Scientists from the University of Exeter studied how guppies behaved in various situations, and found complex differences between individuals.
The researchers tested whether differences could be measured on a "simple spectrum" of how risk-averse or risk-prone guppies were. But they found variations between individuals were too complicated to be described in this way.
"The idea of a simple spectrum is often put forward to explain the behaviour of individuals in species such as the Trinidadian guppy," said Dr Tom Houslay, of the Centre for Ecology and Conservation (CEC) on the University of Exeter's Penryn Campus in Cornwall.
"But our research shows that the reality is much more complex. "For example, when placed into an unfamiliar environment, we found guppies have various strategies for coping with this stressful situation – many attempt to hide, others try to escape, some explore cautiously, and so on.
"The differences between them were consistent over time and in different situations. So, while the behaviour of all the guppies changed depending on the situation — for example, all becoming more cautious in more stressful situations — the relative differences between individuals remained intact."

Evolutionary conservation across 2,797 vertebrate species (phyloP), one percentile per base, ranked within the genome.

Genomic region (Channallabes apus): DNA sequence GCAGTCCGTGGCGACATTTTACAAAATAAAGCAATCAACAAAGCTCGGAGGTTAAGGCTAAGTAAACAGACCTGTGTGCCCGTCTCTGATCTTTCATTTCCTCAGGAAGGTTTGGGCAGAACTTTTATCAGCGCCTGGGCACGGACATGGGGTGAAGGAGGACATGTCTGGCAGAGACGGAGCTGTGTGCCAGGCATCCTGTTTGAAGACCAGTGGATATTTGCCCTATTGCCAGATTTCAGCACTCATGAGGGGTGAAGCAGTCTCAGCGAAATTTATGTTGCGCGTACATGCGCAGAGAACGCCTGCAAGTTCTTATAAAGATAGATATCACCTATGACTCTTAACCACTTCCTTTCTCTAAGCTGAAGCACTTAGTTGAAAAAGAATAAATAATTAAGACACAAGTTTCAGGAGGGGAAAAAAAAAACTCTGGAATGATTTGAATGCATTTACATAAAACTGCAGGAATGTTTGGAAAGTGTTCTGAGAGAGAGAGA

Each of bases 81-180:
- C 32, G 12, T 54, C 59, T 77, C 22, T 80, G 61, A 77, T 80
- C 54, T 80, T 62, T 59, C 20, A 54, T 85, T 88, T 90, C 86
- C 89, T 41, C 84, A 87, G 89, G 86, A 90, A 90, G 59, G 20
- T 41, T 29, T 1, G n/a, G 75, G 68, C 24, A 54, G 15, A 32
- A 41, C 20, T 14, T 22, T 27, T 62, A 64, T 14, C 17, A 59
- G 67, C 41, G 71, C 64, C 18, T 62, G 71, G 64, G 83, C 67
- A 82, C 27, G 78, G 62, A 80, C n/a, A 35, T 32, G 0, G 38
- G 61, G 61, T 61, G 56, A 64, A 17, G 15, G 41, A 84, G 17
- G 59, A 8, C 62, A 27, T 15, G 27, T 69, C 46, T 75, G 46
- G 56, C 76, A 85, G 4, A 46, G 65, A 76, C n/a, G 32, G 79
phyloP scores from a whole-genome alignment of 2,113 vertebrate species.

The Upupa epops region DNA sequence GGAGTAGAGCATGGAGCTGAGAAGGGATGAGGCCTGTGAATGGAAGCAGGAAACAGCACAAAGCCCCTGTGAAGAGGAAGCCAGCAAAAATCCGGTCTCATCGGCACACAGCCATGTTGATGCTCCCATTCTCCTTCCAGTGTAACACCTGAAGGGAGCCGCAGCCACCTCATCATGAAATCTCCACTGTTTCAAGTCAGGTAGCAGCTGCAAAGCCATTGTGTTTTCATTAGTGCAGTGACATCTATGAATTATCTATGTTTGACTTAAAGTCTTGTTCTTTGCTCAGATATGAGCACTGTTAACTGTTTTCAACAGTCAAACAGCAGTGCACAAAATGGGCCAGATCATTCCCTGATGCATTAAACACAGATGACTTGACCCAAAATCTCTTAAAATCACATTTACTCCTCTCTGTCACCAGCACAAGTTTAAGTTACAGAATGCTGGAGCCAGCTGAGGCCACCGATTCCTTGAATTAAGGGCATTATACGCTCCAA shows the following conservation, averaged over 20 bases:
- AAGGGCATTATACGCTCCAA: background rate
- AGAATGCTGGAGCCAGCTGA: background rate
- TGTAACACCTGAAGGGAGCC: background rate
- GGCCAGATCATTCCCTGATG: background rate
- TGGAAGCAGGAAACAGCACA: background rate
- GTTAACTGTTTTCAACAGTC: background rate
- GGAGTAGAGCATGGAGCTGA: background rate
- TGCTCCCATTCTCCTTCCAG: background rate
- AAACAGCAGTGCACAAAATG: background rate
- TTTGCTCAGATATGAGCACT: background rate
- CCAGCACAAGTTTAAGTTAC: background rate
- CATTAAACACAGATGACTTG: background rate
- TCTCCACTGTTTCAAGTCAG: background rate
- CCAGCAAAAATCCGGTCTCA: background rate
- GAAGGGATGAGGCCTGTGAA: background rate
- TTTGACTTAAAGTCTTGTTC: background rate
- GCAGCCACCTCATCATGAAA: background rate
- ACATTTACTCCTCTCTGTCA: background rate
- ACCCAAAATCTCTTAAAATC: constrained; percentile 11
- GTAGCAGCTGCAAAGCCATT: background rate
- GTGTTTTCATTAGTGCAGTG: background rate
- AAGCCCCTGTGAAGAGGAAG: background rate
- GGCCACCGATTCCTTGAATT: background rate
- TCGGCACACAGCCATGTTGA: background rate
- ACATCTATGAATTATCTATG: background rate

The study, published in the journal Functional Ecology, examined the "coping styles" of guppies in conditions designed to cause varying levels of stress.
Mild stress was caused by transferring fish individually to an unfamiliar tank, and higher levels of stress were caused by adding models of predatory birds or fish.
The presence of predators had an effect on "average" behaviour — making all of the guppies more cautious overall — but individuals still retained their distinct personalities.
Professor Alastair Wilson, also from the CEC at the University of Exeter, added: "We are interested in why these various personalities exist, and the next phase of our research will look at the genetics underlying personality and associated traits.
"We want to know how personality relates to other facets of life, and to what extent this is driven by genetic — rather than environmental — influences.
"The goal is really gaining insight into evolutionary processes, how different behavioural strategies might persist as species evolve."
The paper is entitled: "Testing the stability of behavioural coping style across stress contexts in the Trinidadian guppy."